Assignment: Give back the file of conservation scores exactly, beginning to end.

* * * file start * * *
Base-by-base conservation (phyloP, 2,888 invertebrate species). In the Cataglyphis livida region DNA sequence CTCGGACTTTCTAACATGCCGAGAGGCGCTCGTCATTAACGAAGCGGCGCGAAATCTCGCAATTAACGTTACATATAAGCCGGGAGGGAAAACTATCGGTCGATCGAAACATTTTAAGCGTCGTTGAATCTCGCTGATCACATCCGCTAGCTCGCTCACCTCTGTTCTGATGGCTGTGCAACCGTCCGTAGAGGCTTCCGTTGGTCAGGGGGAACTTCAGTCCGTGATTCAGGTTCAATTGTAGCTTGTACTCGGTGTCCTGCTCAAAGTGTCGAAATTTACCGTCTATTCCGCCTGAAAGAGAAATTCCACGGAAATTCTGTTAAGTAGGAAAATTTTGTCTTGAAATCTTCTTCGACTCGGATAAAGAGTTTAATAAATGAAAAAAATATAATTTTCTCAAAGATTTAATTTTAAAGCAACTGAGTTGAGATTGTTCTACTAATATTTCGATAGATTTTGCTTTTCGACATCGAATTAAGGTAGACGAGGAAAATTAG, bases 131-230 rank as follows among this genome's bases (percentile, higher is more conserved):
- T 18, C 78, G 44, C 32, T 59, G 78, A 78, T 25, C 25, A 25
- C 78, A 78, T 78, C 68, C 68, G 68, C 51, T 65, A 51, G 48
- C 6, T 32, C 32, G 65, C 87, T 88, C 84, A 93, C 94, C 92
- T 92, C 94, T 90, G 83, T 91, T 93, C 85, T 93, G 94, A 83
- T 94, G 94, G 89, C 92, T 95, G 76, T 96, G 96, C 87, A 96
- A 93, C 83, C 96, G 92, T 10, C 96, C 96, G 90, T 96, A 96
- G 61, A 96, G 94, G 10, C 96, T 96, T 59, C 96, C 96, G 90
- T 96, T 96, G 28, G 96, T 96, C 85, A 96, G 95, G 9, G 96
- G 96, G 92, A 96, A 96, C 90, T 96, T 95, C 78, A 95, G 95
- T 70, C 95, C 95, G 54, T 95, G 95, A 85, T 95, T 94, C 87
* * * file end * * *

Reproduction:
Base-by-base conservation (phyloP, 2,888 invertebrate species). In the Cataglyphis livida region DNA sequence CTCGGACTTTCTAACATGCCGAGAGGCGCTCGTCATTAACGAAGCGGCGCGAAATCTCGCAATTAACGTTACATATAAGCCGGGAGGGAAAACTATCGGTCGATCGAAACATTTTAAGCGTCGTTGAATCTCGCTGATCACATCCGCTAGCTCGCTCACCTCTGTTCTGATGGCTGTGCAACCGTCCGTAGAGGCTTCCGTTGGTCAGGGGGAACTTCAGTCCGTGATTCAGGTTCAATTGTAGCTTGTACTCGGTGTCCTGCTCAAAGTGTCGAAATTTACCGTCTATTCCGCCTGAAAGAGAAATTCCACGGAAATTCTGTTAAGTAGGAAAATTTTGTCTTGAAATCTTCTTCGACTCGGATAAAGAGTTTAATAAATGAAAAAAATATAATTTTCTCAAAGATTTAATTTTAAAGCAACTGAGTTGAGATTGTTCTACTAATATTTCGATAGATTTTGCTTTTCGACATCGAATTAAGGTAGACGAGGAAAATTAG, bases 131-230 rank as follows among this genome's bases (percentile, higher is more conserved):
- T 18, C 78, G 44, C 32, T 59, G 78, A 78, T 25, C 25, A 25
- C 78, A 78, T 78, C 68, C 68, G 68, C 51, T 65, A 51, G 48
- C 6, T 32, C 32, G 65, C 87, T 88, C 84, A 93, C 94, C 92
- T 92, C 94, T 90, G 83, T 91, T 93, C 85, T 93, G 94, A 83
- T 94, G 94, G 89, C 92, T 95, G 76, T 96, G 96, C 87, A 96
- A 93, C 83, C 96, G 92, T 10, C 96, C 96, G 90, T 96, A 96
- G 61, A 96, G 94, G 10, C 96, T 96, T 59, C 96, C 96, G 90
- T 96, T 96, G 28, G 96, T 96, C 85, A 96, G 95, G 9, G 96
- G 96, G 92, A 96, A 96, C 90, T 96, T 95, C 78, A 95, G 95
- T 70, C 95, C 95, G 54, T 95, G 95, A 85, T 95, T 94, C 87